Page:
I'll be honest, I wasn't sure what to make of this book at first. It took a "unique" point of view towards prisons and concentration camps. However, the more I read, the more I saw that Mrazek actually had an ingenious point. One of his chapters highlights how concentration camps in Czechoslovakia and Indonesia actually inadvertently pooled many of those nations' best and brightest peoples, allowing them access to the best doctors and educators. I won't reveal too much more, except to say that this book really challenges you to think daringly about colonialism and power relationships.
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About the reviewer
Dominic J Nardi (FreeDom4)
I am a recent law school grad with an interest in Southeast Asia legal issues. Unfortunately for my checkbook, ever since high school I have been addicted to good books. I have eclectic tastes, although … more
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A striking and deeply engaging historical study. . . . In tracing this history, Rudolf Mrazek takes the reader on a journey, sometimes strange, through the jungles, laboratories, houses, trains, and latrines of late-colonial life. He also brings to life a cast of historical characters . . . who used everything from toilets to airplanes as tools for articulating and reflecting upon what it meant to be modern in the Indies. . . . Mraze develops his theoretical insights with a light hand through the telling of an original history that takes surprising and quirky turns. --Review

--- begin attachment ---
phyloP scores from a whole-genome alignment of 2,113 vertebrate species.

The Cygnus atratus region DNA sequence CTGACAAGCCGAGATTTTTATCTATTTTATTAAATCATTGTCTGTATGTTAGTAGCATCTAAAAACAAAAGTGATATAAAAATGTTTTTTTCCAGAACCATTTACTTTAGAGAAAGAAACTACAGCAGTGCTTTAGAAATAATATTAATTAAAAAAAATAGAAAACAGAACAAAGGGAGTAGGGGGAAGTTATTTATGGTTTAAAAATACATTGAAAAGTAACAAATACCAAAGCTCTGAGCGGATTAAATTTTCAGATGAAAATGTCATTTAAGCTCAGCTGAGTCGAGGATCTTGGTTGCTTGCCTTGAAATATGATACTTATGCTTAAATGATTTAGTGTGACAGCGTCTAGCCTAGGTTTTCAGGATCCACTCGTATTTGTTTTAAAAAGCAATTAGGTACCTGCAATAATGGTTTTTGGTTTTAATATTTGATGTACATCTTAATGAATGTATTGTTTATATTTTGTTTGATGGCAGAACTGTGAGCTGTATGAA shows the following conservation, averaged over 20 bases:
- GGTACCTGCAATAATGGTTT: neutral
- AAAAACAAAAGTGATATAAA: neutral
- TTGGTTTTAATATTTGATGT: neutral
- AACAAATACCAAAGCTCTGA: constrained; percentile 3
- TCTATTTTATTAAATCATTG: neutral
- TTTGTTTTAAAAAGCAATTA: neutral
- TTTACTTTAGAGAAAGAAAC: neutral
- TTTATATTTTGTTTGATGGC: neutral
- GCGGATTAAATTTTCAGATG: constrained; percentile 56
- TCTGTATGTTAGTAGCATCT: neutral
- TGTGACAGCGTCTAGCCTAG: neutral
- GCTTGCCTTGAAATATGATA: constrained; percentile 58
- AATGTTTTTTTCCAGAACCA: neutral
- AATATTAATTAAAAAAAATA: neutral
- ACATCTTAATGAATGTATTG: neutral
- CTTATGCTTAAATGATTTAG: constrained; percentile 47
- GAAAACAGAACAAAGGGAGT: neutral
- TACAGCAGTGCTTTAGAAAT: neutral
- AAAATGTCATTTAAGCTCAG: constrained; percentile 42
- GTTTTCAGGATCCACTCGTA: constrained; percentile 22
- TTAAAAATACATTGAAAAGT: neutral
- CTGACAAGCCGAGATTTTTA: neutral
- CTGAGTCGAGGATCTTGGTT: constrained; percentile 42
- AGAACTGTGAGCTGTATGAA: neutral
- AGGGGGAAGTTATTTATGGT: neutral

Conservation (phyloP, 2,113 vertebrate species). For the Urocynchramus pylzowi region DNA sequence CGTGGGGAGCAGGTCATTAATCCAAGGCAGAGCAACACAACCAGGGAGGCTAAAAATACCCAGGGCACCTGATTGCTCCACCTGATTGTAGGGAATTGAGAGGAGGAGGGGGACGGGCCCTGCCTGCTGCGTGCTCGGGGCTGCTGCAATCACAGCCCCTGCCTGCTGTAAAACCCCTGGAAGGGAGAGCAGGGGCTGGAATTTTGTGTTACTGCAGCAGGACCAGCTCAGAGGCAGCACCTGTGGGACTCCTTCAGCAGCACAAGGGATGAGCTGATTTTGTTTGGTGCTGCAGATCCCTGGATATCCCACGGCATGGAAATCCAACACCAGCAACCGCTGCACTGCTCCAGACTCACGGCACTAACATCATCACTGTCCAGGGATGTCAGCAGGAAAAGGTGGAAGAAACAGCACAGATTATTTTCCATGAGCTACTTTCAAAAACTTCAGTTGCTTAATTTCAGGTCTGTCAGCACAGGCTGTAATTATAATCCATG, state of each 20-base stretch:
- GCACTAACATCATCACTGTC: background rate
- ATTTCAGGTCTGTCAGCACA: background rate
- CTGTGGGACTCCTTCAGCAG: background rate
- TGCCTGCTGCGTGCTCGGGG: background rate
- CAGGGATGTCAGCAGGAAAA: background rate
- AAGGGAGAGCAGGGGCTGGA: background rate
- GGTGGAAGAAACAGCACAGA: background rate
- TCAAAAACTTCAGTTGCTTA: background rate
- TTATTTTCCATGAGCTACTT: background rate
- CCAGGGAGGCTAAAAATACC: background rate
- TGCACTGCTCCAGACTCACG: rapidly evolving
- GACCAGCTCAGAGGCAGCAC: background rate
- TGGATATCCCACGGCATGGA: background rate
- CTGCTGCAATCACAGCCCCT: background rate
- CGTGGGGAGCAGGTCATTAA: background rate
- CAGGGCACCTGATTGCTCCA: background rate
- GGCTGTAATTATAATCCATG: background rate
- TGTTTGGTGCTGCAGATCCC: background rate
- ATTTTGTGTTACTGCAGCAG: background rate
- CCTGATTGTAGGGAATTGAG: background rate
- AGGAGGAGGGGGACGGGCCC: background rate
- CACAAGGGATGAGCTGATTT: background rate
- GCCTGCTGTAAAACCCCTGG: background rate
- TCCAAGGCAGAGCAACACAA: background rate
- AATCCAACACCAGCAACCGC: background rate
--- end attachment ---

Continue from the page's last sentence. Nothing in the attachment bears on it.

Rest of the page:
A thought-provoking study. . . . Recommended reading for anyone who studies this period of Indonesian history. --Tineke Hellwig,Pacific Affairs
Conveys the feel and flavor of modernity as it took root in the early twentieth-century Indonesia. --James R. Rush ,American Historical Review